To this can be added the upheaval in Yemen. Iran supports Shia rebels in that country, and can be expected to provide support for a new government if the current regime falls. Then there’s Bahrain. With its large Shia population, and given that it is headquarters for the U.S. 5th Fleet, the overthrow of the island emirate would transform the power balance in the Gulf. Already reports indicate that a Facebook group has been formed to call for protests in Qatar for March 16. Among the demands are the closing of a U.S. base and the Emir’s resignation. While there are calls for breaking ties to both Israel and Iran, events in Egypt are showing that Islamist forces—which would be backed by Iran here—can certainly gain stature, reversing any anti-Iranian positions.
The upheaval in Kuwait together with the probability of unrest in Saudi Arabia, would also benefit Iran, since there are large Shia populations in these Gulf States.
These developments would see Iran, by proxy, exercising control over several vital areas. The Red Sea could in effect be shut off to the West. The impunity with which Iranian ships passed through Suez means that even a pro-Western Egypt would be unlikely to return to Mubarak’s policy of blocking such transits. One hostile to the West could see the Canal closed off, with severe repercussions given that 20 percent of the world’s oil and 40 percent of its seaborne trade pass through it. A pro-Iranian Yemen could also jeopardize the Strait of Bab el-Mandeb, gateway to the Indian Ocean. Worse, Shia uprisings in the Gulf, especially Saudi Arabia, would directly threaten the key source of the global oil supply. Given the spike in prices that occurred after the upheaval in Libya, such a development would be catastrophic for the world economy. There is evidence that some of this is occurring. On February 5, Hamas saboteurs blew up Egypt’s main natural gas line to Israel and Jordan, causing massive increases to these countries’ energy bills. A February 26 attack on Iraq’s Baiji oil refinery, its largest, by al Qaeda cells controlled by Iran’s Revolutionary Guards, caused severe damage, which could see it closed for weeks. All this helps increase world prices and, more importantly, add to instability in the region.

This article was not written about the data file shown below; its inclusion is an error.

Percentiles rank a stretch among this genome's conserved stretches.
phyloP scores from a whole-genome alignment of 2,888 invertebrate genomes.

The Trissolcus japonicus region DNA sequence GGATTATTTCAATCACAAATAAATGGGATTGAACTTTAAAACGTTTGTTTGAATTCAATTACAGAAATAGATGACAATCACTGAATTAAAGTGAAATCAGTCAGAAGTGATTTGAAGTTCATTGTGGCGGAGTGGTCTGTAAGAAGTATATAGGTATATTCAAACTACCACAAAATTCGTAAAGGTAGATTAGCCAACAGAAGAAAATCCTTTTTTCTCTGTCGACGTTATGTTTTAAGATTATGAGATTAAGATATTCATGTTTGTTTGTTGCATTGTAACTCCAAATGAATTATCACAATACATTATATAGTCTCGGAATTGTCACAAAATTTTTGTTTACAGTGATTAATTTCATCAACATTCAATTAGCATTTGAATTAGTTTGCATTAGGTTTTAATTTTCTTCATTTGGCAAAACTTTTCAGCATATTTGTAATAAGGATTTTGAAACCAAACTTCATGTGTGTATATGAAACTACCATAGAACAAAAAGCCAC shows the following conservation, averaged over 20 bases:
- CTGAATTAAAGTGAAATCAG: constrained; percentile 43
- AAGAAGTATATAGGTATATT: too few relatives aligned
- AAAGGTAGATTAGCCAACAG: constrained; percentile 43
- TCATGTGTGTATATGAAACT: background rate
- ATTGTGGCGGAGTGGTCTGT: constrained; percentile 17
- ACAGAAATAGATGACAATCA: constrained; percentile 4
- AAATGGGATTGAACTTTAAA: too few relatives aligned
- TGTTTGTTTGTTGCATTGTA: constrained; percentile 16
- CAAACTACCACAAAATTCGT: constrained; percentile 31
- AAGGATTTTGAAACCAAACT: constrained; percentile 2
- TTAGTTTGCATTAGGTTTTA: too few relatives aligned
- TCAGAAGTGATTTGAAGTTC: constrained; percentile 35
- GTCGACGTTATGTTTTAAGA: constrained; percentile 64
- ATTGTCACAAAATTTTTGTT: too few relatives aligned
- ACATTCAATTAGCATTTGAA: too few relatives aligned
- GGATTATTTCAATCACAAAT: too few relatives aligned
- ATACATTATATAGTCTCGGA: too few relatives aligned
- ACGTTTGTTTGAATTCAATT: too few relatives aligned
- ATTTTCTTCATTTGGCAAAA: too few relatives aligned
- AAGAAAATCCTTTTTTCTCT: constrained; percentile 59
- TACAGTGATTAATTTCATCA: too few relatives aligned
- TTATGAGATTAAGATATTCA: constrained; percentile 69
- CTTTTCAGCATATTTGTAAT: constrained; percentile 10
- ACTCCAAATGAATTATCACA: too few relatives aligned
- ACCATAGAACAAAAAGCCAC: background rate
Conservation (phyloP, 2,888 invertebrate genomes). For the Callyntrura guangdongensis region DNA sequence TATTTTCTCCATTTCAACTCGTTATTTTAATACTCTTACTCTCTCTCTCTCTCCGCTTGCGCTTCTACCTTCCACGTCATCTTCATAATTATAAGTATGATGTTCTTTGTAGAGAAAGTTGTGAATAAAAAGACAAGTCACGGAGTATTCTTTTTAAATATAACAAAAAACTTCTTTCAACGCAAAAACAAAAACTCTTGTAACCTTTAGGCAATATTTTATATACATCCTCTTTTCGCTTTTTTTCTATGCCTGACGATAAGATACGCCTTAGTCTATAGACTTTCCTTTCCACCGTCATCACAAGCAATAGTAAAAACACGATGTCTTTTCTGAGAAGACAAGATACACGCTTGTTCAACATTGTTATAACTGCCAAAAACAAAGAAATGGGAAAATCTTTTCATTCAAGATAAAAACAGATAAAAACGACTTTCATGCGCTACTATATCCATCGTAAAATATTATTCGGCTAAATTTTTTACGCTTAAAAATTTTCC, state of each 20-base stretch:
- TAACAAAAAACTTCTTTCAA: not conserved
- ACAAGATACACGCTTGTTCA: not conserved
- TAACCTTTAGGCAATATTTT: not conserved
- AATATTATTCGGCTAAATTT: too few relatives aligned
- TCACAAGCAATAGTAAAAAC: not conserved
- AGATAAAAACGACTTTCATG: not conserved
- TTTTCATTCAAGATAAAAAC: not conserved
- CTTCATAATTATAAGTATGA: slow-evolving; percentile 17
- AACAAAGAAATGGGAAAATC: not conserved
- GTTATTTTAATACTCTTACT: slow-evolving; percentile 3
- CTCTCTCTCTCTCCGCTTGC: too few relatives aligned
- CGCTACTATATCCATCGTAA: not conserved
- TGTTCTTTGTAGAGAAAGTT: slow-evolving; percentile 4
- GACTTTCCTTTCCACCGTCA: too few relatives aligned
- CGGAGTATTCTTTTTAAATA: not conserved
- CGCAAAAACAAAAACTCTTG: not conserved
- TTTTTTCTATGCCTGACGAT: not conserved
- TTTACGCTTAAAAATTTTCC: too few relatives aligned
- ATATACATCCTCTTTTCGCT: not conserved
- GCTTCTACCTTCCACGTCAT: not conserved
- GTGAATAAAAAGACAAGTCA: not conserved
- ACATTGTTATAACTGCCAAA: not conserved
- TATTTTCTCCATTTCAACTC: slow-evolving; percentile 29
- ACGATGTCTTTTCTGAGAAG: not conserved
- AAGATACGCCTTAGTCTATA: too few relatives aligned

Such a chain of events could see Iran in a much stronger position than it was just a month ago. Given the messianic views of the current leadership, and its perception that the balance of power is shifting in their favor, a confrontation with the West becomes ever more likely.
(In Part 2, Iran’s military capabilities, together with its ties to proxies outside the Middle East, are examined.)
David Walsh has a Ph.D from the London School of Economics and is the author of book, The Military Balance in the Cold War: US Perceptions and Policy, 1976-85.
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